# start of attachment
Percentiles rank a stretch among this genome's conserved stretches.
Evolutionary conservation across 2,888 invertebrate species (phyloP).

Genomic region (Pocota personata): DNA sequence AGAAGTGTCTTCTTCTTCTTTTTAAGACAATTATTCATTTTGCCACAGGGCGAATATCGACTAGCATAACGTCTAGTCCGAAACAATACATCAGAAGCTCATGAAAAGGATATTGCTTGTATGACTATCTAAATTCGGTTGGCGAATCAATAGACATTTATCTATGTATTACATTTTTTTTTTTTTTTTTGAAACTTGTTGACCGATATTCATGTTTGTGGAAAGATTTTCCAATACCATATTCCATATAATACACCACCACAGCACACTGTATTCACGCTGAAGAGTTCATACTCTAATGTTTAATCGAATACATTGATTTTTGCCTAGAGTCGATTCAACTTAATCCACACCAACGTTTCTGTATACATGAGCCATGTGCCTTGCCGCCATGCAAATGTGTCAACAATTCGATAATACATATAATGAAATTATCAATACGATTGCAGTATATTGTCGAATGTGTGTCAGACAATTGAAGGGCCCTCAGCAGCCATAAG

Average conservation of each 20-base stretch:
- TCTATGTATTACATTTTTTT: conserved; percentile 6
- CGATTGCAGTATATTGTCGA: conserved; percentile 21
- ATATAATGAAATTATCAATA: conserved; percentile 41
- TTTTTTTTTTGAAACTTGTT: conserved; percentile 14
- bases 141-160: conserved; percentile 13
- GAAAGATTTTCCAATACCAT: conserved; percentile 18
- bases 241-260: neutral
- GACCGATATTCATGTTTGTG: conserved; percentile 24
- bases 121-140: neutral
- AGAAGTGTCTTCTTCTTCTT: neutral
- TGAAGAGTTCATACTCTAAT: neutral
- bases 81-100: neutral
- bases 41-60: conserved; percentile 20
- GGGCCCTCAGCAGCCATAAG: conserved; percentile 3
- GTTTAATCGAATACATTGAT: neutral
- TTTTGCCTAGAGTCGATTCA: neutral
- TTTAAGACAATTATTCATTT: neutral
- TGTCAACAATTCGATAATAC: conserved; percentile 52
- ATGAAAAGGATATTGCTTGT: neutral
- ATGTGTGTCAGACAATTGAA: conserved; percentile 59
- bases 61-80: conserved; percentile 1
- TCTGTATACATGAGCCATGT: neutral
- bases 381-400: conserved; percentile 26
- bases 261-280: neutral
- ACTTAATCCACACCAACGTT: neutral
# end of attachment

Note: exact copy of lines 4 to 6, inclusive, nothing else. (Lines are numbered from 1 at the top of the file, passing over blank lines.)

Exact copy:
Average conservation of each 20-base stretch:
- TCTATGTATTACATTTTTTT: conserved; percentile 6
- CGATTGCAGTATATTGTCGA: conserved; percentile 21